A bill in Tennessee that would have prevented child marriage without exception effectively died in the House Wednesday under unique circumstances: a conservative attorney argued passing the law could upend his case against same-sex marriage.
The bill, sponsored by Rep. Darren Jernigan, D-Old Hickory, calls for the state to outlaw marriages where one of the parties is under 18 years of age.
Jernigan, and Senate sponsor Sen. Jeff Yarbro, D-Nashville, pointed out a loophole in February that gives a judge discretion to grant marriage certificates to underage individuals with no minimum age limit.
Though supporters of the bill argued that change in the law is necessary to protect children, particularly young girls, from winding up in abusive marriages, Republicans stopped the bill in its tracks:
Republican lawmakers effectively killed the bill's chances during this legislative session when House Majority Leader Glen Casada, R-Franklin, made a motion to send the proposal to summer study in the House Civil Justice Subcommittee.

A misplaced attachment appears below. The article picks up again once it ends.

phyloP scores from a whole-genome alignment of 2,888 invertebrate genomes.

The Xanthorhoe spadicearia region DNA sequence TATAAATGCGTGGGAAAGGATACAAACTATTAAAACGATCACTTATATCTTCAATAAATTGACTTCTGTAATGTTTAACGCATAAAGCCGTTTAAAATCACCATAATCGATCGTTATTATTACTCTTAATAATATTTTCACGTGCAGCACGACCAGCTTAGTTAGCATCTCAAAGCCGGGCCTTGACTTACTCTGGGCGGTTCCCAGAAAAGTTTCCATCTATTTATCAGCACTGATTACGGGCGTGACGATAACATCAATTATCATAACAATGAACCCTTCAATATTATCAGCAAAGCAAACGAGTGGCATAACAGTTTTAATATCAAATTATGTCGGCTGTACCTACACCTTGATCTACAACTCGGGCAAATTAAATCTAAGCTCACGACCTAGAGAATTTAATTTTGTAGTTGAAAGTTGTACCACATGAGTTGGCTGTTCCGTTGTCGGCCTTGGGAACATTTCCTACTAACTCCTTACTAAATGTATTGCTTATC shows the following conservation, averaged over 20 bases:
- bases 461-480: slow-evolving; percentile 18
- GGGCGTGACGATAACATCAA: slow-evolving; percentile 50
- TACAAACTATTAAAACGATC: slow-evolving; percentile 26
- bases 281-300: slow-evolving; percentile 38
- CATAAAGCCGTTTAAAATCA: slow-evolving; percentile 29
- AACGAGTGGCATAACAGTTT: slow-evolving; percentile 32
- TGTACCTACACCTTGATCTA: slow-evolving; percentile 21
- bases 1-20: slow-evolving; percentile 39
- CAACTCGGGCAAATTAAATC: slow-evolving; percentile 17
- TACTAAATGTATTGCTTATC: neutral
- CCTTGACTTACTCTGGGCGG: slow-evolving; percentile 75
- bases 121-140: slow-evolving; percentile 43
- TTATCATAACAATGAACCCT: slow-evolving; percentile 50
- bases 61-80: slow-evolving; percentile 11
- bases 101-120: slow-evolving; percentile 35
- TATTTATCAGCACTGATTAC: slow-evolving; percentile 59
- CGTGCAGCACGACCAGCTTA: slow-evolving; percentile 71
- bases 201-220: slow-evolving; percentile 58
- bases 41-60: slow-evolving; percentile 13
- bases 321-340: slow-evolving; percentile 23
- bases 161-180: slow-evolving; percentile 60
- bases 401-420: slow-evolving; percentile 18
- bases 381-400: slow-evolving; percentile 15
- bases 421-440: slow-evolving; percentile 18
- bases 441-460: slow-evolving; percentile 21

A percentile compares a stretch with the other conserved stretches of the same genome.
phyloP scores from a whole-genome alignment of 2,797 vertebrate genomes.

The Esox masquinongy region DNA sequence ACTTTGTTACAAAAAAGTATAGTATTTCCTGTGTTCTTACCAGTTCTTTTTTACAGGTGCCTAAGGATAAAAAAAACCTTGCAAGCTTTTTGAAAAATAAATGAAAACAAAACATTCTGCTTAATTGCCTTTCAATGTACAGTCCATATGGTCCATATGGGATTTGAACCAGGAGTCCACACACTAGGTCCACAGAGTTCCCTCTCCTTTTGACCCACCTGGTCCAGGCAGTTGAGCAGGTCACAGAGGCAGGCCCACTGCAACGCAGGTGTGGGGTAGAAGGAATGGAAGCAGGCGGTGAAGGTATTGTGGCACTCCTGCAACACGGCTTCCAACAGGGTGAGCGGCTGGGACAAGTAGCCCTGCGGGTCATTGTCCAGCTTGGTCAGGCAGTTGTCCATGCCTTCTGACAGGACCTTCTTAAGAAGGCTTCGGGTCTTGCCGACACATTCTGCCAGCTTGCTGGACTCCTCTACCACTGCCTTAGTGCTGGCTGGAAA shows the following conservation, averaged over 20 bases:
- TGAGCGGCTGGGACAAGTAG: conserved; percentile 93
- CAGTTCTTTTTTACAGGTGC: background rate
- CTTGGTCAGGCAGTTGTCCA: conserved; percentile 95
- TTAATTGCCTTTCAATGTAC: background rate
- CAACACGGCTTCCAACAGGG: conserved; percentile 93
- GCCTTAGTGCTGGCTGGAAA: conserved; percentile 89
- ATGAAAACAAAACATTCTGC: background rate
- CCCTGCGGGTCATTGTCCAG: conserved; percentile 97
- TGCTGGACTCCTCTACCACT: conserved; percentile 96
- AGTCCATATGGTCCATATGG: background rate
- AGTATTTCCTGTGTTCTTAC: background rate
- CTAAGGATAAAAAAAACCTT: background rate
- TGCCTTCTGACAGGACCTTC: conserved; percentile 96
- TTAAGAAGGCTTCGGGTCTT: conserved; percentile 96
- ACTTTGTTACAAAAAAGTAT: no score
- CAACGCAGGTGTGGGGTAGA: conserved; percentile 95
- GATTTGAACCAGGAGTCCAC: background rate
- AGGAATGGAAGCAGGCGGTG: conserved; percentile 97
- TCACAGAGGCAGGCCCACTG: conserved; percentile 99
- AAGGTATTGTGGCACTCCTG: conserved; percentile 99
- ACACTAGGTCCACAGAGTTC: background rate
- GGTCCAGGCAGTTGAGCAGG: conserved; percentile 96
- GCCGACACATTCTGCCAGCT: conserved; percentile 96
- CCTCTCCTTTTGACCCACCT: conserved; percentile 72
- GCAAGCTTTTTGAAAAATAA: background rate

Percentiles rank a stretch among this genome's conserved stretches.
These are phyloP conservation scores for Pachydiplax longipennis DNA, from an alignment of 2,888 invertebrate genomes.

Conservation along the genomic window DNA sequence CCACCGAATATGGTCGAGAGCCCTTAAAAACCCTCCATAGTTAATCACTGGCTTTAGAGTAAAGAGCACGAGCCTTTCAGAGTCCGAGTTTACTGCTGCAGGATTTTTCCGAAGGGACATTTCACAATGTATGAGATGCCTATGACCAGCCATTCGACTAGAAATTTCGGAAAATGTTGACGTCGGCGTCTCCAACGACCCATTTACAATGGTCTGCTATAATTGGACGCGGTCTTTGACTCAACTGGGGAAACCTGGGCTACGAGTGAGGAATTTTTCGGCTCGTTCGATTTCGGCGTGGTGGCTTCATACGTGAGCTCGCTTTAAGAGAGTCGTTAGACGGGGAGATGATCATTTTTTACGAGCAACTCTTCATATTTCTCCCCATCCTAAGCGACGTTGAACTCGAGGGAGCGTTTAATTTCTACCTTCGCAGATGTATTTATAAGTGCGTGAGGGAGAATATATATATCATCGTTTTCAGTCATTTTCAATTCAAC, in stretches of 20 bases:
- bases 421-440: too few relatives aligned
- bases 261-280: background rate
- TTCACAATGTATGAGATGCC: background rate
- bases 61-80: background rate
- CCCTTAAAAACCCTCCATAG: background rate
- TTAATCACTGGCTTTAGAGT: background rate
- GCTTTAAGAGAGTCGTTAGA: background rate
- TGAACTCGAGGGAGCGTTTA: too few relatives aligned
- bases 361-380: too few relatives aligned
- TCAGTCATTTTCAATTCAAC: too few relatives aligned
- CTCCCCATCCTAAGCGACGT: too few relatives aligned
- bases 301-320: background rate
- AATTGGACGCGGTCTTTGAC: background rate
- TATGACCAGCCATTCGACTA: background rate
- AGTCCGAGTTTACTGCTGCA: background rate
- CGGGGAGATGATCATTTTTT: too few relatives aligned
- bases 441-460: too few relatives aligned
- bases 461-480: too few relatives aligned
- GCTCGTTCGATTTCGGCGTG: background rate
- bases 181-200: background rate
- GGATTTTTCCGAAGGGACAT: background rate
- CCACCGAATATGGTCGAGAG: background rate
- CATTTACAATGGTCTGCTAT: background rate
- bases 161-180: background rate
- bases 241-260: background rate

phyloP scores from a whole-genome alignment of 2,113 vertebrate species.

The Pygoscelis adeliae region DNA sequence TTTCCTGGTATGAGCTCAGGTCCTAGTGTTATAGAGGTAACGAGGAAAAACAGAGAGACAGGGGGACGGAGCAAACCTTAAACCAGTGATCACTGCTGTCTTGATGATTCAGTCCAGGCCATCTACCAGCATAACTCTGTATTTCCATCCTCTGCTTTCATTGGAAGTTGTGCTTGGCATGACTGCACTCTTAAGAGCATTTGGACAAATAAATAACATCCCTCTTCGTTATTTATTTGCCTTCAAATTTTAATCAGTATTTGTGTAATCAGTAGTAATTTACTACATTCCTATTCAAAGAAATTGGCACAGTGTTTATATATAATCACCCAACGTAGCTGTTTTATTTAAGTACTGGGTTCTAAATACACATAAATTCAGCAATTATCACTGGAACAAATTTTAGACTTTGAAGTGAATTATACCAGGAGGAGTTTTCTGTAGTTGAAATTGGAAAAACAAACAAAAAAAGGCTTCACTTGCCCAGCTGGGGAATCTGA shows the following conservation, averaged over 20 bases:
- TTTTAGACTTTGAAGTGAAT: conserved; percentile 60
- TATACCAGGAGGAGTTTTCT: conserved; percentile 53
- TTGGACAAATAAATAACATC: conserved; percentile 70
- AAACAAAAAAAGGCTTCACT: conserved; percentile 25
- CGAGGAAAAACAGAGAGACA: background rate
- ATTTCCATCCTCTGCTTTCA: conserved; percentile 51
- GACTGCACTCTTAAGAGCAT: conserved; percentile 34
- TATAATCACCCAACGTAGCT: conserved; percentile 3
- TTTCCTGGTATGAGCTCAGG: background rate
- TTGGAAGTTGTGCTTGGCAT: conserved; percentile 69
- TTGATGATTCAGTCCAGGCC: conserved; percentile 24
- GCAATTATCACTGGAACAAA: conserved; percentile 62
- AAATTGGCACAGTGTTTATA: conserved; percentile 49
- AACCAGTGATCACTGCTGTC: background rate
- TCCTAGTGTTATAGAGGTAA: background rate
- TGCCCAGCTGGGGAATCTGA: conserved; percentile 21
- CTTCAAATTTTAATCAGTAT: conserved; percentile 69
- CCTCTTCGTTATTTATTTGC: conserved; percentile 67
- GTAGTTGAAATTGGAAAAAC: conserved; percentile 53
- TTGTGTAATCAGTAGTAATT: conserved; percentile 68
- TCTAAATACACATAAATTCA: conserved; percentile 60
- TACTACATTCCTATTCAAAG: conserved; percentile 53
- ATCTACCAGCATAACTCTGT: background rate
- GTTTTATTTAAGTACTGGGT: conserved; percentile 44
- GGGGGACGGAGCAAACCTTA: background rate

Bills do not often come back to be passed after they are sent to summer study sessions.
Why was the bill sent away?
[Former state Sen. David Fowler, president of the Family Action Council of Tennessee] argued that passing Jernigan's bill could interfere with a lawsuit he is mounting to counter the U.S. Supreme Court's 2015 decision in Obergefell v. Hodges, legalizing gay marriage.
Fowler's legal theory is that the Supreme Court's ruling essentially nullified all Tennessee marriage licences, as it required legal marriage to be opened up beyond just a man and a women.
Therefore, according to Fowler, if the state were to move forward with this logic in a legal argument against the ruling, modifying state marriage law could acknowledge its existence.
Jernigan is hopeful that the bill will be taken up again next year.